Najafi also provided the following additional names that he said were on the list of founding members: Zalmai Rasul, another foreign minister under Karzai and a 2014 presidential candidate; Spanta’s confidant, Daud Muradian, who runs the Kabul-based policy think tank Afghanistan Institute for Strategic Studies; and Shiwayi Sharaq, a member of the Uprising for Change Movement (see AAN’s previous report on the movement here). Moreover, unlike Nabil, Najafi also confirmed the membership of Kandahar police chief and strongman General Abdul Razeq and former deputy national security adviser Ibrahim Spinzada (better known as Engineer Ibrahim) who was one of the most influential people in the Karzai administration. Najafi added, though, that Razeq, as a serving general, did not participate in meetings.
Mehwar does not define itself as a political party, although some media do – see for example here and here). Nabil’s denial of Razeq’s association with Mehwar look to be aimed at protecting Razeq. Afghan law bans serving members of the security forces from joining political parties, and last month President Muhammad Ashraf Ghani issued a decree again banning members of the armed forces from joining political parties and also taking part in demonstrations). The Mehwar leaders might also have denied Razeq’s association with their organisation because he has well-known and long-standing allegations of torture and killings against him (by the United Nations Committee against Torture, as well as other human rights organisations. His membership would certainly contradict membership criteria, which, according to Nabil, are in place: “Those who join us should not,” he told AAN “be human rights violators recognised by Afghanistan Independent Human Rights Commission and the international community, be corrupt, tolerate discrimination, be wrapped in the politics of deal-making.”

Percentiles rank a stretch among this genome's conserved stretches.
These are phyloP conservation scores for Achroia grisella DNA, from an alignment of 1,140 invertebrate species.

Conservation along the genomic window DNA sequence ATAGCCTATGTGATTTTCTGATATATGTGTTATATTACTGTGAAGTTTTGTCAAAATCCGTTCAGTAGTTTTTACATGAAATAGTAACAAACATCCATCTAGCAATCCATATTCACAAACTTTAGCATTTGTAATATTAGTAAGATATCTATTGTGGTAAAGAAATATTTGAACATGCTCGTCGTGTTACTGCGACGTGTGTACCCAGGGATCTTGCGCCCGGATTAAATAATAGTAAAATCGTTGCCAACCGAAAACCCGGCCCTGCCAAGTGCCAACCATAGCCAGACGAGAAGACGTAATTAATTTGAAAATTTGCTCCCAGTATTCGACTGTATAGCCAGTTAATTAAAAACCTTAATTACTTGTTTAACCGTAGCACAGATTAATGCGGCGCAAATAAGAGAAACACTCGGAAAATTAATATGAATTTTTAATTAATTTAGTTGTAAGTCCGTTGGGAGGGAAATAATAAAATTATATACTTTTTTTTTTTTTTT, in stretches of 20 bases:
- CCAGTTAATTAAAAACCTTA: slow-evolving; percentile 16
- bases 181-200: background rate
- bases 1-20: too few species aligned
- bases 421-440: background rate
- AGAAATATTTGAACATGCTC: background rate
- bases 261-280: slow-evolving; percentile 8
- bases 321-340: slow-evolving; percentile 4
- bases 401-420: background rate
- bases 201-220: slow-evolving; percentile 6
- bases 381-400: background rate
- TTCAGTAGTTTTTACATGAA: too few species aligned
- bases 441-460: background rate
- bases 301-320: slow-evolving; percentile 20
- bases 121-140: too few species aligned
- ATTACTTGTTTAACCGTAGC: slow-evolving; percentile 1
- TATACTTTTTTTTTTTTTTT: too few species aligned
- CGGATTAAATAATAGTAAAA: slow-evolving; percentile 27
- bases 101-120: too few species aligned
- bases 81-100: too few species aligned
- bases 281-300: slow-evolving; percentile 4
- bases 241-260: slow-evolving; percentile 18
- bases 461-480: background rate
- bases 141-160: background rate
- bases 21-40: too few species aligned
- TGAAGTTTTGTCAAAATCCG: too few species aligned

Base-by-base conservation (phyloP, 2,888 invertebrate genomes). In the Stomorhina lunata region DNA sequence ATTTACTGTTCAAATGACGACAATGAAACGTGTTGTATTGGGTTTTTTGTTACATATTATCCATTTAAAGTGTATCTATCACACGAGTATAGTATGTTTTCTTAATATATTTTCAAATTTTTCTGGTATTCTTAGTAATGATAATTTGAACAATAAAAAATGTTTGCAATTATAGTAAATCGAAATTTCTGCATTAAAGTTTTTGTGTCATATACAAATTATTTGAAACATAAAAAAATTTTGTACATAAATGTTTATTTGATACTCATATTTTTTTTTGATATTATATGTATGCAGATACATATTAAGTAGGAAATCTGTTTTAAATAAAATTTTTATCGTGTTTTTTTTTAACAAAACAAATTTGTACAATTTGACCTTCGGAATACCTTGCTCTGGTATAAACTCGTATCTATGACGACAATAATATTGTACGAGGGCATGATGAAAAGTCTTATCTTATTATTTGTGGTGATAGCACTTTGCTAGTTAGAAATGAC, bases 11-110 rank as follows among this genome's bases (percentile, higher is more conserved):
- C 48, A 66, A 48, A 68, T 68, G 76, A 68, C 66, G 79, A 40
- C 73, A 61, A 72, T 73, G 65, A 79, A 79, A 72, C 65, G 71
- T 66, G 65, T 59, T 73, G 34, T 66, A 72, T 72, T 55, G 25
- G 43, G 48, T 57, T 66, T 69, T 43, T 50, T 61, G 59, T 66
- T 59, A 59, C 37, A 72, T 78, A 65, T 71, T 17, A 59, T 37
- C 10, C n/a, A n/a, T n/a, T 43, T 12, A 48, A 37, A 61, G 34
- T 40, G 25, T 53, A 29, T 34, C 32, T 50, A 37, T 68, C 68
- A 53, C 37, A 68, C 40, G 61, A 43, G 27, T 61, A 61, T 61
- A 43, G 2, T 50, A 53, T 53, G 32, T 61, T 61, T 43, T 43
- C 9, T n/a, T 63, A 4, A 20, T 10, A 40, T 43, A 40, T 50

Apart from Razeq, none of the politicians mentioned as Mehwar founders currently hold any government position. With this, as Hasht-e Sobh columnist Ferdaws put it, the group has drawn a boundary between itself, as opposition, and the government – in contrast to most of the other existing political groups that insist that they are not in opposition, but just critical of some aspects of the government’s policies. This includes the Council for Protection and Stability of Afghanistan, established under the leadership of Abdul Rabb Rasul Sayyaf in late 2015. Interestingly, two Mehwar leaders – Wardak and Rasul – were previously listed as members of this council.
Ex-president Karzai’s role
Despite the fact that former president Karzai was not present at the inauguration ceremony and is not an official member of the group either, from the very outset, Mehwar was seen in the Afghan media and by the public as a pro-Karzai political organisation. In the view of columnist Ferdaws, for example, “the presence of Najafi and a number of others in the political organisation of Mehwar-e Mardom-e Afghanistan shows that Hamed Karzai holds influence over this organisation.” The group, he said, is perceived as the “continuation of Karzai’s efforts to dominate the political environment of the country”.